Rev. Bryan Cones
Genesis 24:34-38, 42-49, 58-67
So far this summer and pretty much until fall,
we'll be reading the stories of the so-called "patriarchs,
the “founding fathers” of Jewish tradition,
--except that they are really stories of the matriarchs, too—
and sometimes more about the women than the men.
Take Rebekah, for example:
her husband Isaac, after nearly being sacrificed by his dad,
doesn't really do anything else other than father his two sons,
Esau and Jacob.
The real protagonist of the story is Rebekah:
She's the one who accepts the servant's invitation
to leave her home and marry Isaac,
and later she will be the one to choose
which of her sons inherits the legacy of Abraham—
by engineering the theft of a father's blessing
for her younger, favored son, Jacob.
Yet to this day it is Do-nothing Isaac's name that we remember.
And why's that?
One thing, I think, is the way we tell the story.
Today's first reading is a perfect example.
This whole scene between Abraham's servant
and Rebekah's brother Laban occurred
just a few verses before:
except instead of the servant telling Rebekah's story,
she speaks in her own voice.
How is it that our lectionary,
created by churches that all ordain women,
still produce a Sunday reading in which the heroine
gets only one line of two words?
Perhaps we shouldn't be surprised
when we hear talk of the "god of Abraham and Isaac and Jacob"
instead of "the god of Sarah and Hagar, of Rebekah,
of Leah and Rachael, and of Zilphah and Bilhah,"
without whom there never would have been 12 tribes in Israel.
All of this is a long way of saying, simply,
that who gets to speak matters.
It matters who tells the story,
who gets remembered, and who forgotten.
And I think it should matter to us as those who follow Jesus.
I'm guessing that those who were weary and heavy burdened
were not the ones who ever were able to tell their stories.
Nobody listened to them.
Nor has the church necessarily been all that good at it either
--if we had been paying attention
to the stories of our own founding,
it seems pretty unlikely that it would have taken us
more than 1800 years to have women leading us,
as they did in the early Christian movement.
Which leads me to wonder:
Whose voices are still unheard in the church?
What stories need to be heard?
And how would we go about hearing them?
Is it young people, whether teenagers or young adults?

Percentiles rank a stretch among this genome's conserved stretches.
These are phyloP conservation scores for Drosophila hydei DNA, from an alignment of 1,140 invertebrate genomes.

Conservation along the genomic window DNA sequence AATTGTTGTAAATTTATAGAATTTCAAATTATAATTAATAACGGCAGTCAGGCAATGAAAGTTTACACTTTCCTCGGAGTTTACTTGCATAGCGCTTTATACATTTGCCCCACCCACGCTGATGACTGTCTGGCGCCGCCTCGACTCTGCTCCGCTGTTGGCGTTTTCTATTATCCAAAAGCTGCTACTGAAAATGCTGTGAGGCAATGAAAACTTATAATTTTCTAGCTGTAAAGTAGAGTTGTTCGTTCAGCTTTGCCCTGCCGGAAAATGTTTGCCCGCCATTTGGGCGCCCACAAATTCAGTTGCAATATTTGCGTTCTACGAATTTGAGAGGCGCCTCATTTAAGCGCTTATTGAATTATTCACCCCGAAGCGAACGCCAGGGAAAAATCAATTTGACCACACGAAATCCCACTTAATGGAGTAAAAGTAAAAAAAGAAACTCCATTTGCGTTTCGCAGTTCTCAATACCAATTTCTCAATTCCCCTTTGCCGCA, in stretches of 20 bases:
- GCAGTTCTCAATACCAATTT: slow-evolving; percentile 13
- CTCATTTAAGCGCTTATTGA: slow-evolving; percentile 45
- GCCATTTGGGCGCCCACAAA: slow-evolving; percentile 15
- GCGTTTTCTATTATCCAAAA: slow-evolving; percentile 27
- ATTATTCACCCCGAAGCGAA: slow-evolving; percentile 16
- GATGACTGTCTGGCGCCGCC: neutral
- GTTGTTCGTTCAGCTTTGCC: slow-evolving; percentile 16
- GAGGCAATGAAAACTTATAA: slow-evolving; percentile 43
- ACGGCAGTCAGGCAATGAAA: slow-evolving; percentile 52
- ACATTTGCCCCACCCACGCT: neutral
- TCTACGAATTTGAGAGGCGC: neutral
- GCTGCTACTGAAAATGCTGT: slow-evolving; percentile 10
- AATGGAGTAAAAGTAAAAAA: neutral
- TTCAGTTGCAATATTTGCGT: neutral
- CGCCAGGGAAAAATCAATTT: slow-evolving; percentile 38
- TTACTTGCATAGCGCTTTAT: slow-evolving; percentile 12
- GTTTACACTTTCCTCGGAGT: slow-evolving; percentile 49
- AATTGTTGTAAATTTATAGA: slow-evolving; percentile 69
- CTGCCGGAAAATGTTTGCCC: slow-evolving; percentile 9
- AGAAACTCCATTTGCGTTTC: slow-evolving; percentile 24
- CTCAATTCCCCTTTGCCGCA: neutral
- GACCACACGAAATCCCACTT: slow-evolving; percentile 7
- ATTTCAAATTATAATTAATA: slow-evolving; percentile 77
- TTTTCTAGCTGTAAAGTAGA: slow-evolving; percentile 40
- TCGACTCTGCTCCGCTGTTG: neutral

Is it older adults? Persons with disabilities?
Are we sharing our stories and voices as honestly
and truthfully as we can? Or do we hold back?
The truthful sharing of stories and hearing of voices
seems to me crucial in a Christian community of faith,
maybe even the difference between a dynamic
and outward focused church
and one that's disconnected from the world around it.
I'd even suggest that it's our job as a church
to be both telling our stories and listening to others.
It also sounds like the kind of church that this world needs;
in fact I think that making sure every voice is heard
and every story told
may make us better citizens of this country,
separated in so many ways across so many boundaries:
red and blue states, divisions of wealth and education and class.
What might be different about our politics or our society
if we practiced curiosity about our neighbors and their stories
rather than judged or categorized them
according to their tribe or party: tax collectors and sinners.
I don't think for a second that it's an easy task.
I know for myself this week
I have not found myself curious about protestors
chanting “USA” and blocking busses of migrants in California.
I’ve no doubt that my vision for this country and theirs
is quite different,
but I'm not sure that my gut reaction to them
is any more helpful than theirs.
As long as I'm not interested in their stories,
in what drives them to stand in the road
to turn back 120 refugees,
we are probably no closer to bridging
the yawning gaps in our culture and country.
Pope Francis recently said
in relation to the Israel-Palestine conflict
that the world is dying from a lack of dialogue.
I think he may be on to something there.
And the heart of good dialogue is the willingness
to hear the voices and receive the stories of others,
especially those different from us,
especially those that are chronically unheard.
May it be so here, and in every community of Christian faith.